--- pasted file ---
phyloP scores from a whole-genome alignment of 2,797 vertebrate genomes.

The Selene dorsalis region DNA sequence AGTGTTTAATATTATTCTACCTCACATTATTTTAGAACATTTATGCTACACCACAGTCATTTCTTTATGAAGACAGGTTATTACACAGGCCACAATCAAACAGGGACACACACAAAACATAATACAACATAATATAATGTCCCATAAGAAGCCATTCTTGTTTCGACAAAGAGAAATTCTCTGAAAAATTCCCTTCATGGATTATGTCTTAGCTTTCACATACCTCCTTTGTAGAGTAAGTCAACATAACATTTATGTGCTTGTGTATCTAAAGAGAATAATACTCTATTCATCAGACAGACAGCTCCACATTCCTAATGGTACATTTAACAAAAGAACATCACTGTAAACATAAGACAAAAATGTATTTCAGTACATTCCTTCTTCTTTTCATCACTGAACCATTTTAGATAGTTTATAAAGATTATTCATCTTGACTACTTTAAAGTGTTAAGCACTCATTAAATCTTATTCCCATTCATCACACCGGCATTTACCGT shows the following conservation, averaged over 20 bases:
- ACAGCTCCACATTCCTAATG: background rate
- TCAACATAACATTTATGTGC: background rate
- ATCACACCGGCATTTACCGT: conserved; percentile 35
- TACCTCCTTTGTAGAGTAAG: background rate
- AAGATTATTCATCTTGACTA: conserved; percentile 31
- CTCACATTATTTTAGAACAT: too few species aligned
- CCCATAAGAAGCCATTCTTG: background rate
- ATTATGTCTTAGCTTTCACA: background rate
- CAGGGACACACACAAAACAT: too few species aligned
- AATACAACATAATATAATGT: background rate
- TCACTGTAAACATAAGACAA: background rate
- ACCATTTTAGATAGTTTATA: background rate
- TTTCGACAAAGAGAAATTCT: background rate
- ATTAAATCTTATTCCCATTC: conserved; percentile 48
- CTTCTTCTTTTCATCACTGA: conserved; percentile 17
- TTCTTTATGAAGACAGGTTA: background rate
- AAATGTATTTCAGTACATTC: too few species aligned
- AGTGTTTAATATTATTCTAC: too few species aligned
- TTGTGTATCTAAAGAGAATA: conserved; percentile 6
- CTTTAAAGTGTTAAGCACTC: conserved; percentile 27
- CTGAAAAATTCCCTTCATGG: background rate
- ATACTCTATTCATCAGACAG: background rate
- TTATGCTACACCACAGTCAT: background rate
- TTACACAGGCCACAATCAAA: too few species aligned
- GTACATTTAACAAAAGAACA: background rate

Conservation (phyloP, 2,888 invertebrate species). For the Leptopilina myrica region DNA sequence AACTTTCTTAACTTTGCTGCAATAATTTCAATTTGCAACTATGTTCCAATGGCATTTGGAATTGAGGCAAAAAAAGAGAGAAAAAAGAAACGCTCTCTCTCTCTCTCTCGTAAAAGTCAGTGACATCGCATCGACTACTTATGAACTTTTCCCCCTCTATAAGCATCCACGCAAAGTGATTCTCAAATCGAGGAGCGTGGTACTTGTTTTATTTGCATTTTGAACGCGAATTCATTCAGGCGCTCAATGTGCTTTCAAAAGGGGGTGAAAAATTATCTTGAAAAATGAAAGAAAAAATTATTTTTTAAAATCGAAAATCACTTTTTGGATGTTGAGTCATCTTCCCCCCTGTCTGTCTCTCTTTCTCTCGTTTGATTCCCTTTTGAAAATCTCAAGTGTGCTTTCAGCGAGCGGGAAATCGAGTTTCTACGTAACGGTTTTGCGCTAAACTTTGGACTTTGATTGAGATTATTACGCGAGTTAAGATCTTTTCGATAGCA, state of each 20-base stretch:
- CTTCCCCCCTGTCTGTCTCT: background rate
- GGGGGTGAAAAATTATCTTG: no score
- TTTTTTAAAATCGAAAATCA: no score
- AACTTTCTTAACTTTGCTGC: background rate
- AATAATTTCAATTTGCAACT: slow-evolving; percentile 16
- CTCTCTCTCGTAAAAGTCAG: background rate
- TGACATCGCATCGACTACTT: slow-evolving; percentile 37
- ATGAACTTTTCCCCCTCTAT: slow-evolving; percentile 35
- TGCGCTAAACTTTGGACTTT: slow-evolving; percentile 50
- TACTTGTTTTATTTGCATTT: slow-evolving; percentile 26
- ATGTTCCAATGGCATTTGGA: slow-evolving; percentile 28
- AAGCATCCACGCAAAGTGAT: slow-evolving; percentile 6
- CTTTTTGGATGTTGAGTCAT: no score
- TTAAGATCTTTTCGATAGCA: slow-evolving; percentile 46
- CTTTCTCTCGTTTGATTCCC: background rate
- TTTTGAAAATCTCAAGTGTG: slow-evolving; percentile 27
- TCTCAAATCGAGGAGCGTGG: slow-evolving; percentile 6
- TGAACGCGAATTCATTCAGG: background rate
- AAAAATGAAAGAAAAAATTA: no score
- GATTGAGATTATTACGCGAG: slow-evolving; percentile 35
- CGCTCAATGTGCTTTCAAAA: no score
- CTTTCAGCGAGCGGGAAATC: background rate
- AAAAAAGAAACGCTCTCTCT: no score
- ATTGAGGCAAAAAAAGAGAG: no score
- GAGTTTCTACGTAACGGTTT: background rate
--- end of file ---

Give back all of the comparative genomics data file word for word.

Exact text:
phyloP scores from a whole-genome alignment of 2,797 vertebrate genomes.

The Selene dorsalis region DNA sequence AGTGTTTAATATTATTCTACCTCACATTATTTTAGAACATTTATGCTACACCACAGTCATTTCTTTATGAAGACAGGTTATTACACAGGCCACAATCAAACAGGGACACACACAAAACATAATACAACATAATATAATGTCCCATAAGAAGCCATTCTTGTTTCGACAAAGAGAAATTCTCTGAAAAATTCCCTTCATGGATTATGTCTTAGCTTTCACATACCTCCTTTGTAGAGTAAGTCAACATAACATTTATGTGCTTGTGTATCTAAAGAGAATAATACTCTATTCATCAGACAGACAGCTCCACATTCCTAATGGTACATTTAACAAAAGAACATCACTGTAAACATAAGACAAAAATGTATTTCAGTACATTCCTTCTTCTTTTCATCACTGAACCATTTTAGATAGTTTATAAAGATTATTCATCTTGACTACTTTAAAGTGTTAAGCACTCATTAAATCTTATTCCCATTCATCACACCGGCATTTACCGT shows the following conservation, averaged over 20 bases:
- ACAGCTCCACATTCCTAATG: background rate
- TCAACATAACATTTATGTGC: background rate
- ATCACACCGGCATTTACCGT: conserved; percentile 35
- TACCTCCTTTGTAGAGTAAG: background rate
- AAGATTATTCATCTTGACTA: conserved; percentile 31
- CTCACATTATTTTAGAACAT: too few species aligned
- CCCATAAGAAGCCATTCTTG: background rate
- ATTATGTCTTAGCTTTCACA: background rate
- CAGGGACACACACAAAACAT: too few species aligned
- AATACAACATAATATAATGT: background rate
- TCACTGTAAACATAAGACAA: background rate
- ACCATTTTAGATAGTTTATA: background rate
- TTTCGACAAAGAGAAATTCT: background rate
- ATTAAATCTTATTCCCATTC: conserved; percentile 48
- CTTCTTCTTTTCATCACTGA: conserved; percentile 17
- TTCTTTATGAAGACAGGTTA: background rate
- AAATGTATTTCAGTACATTC: too few species aligned
- AGTGTTTAATATTATTCTAC: too few species aligned
- TTGTGTATCTAAAGAGAATA: conserved; percentile 6
- CTTTAAAGTGTTAAGCACTC: conserved; percentile 27
- CTGAAAAATTCCCTTCATGG: background rate
- ATACTCTATTCATCAGACAG: background rate
- TTATGCTACACCACAGTCAT: background rate
- TTACACAGGCCACAATCAAA: too few species aligned
- GTACATTTAACAAAAGAACA: background rate

Conservation (phyloP, 2,888 invertebrate species). For the Leptopilina myrica region DNA sequence AACTTTCTTAACTTTGCTGCAATAATTTCAATTTGCAACTATGTTCCAATGGCATTTGGAATTGAGGCAAAAAAAGAGAGAAAAAAGAAACGCTCTCTCTCTCTCTCTCGTAAAAGTCAGTGACATCGCATCGACTACTTATGAACTTTTCCCCCTCTATAAGCATCCACGCAAAGTGATTCTCAAATCGAGGAGCGTGGTACTTGTTTTATTTGCATTTTGAACGCGAATTCATTCAGGCGCTCAATGTGCTTTCAAAAGGGGGTGAAAAATTATCTTGAAAAATGAAAGAAAAAATTATTTTTTAAAATCGAAAATCACTTTTTGGATGTTGAGTCATCTTCCCCCCTGTCTGTCTCTCTTTCTCTCGTTTGATTCCCTTTTGAAAATCTCAAGTGTGCTTTCAGCGAGCGGGAAATCGAGTTTCTACGTAACGGTTTTGCGCTAAACTTTGGACTTTGATTGAGATTATTACGCGAGTTAAGATCTTTTCGATAGCA, state of each 20-base stretch:
- CTTCCCCCCTGTCTGTCTCT: background rate
- GGGGGTGAAAAATTATCTTG: no score
- TTTTTTAAAATCGAAAATCA: no score
- AACTTTCTTAACTTTGCTGC: background rate
- AATAATTTCAATTTGCAACT: slow-evolving; percentile 16
- CTCTCTCTCGTAAAAGTCAG: background rate
- TGACATCGCATCGACTACTT: slow-evolving; percentile 37
- ATGAACTTTTCCCCCTCTAT: slow-evolving; percentile 35
- TGCGCTAAACTTTGGACTTT: slow-evolving; percentile 50
- TACTTGTTTTATTTGCATTT: slow-evolving; percentile 26
- ATGTTCCAATGGCATTTGGA: slow-evolving; percentile 28
- AAGCATCCACGCAAAGTGAT: slow-evolving; percentile 6
- CTTTTTGGATGTTGAGTCAT: no score
- TTAAGATCTTTTCGATAGCA: slow-evolving; percentile 46
- CTTTCTCTCGTTTGATTCCC: background rate
- TTTTGAAAATCTCAAGTGTG: slow-evolving; percentile 27
- TCTCAAATCGAGGAGCGTGG: slow-evolving; percentile 6
- TGAACGCGAATTCATTCAGG: background rate
- AAAAATGAAAGAAAAAATTA: no score
- GATTGAGATTATTACGCGAG: slow-evolving; percentile 35
- CGCTCAATGTGCTTTCAAAA: no score
- CTTTCAGCGAGCGGGAAATC: background rate
- AAAAAAGAAACGCTCTCTCT: no score
- ATTGAGGCAAAAAAAGAGAG: no score
- GAGTTTCTACGTAACGGTTT: background rate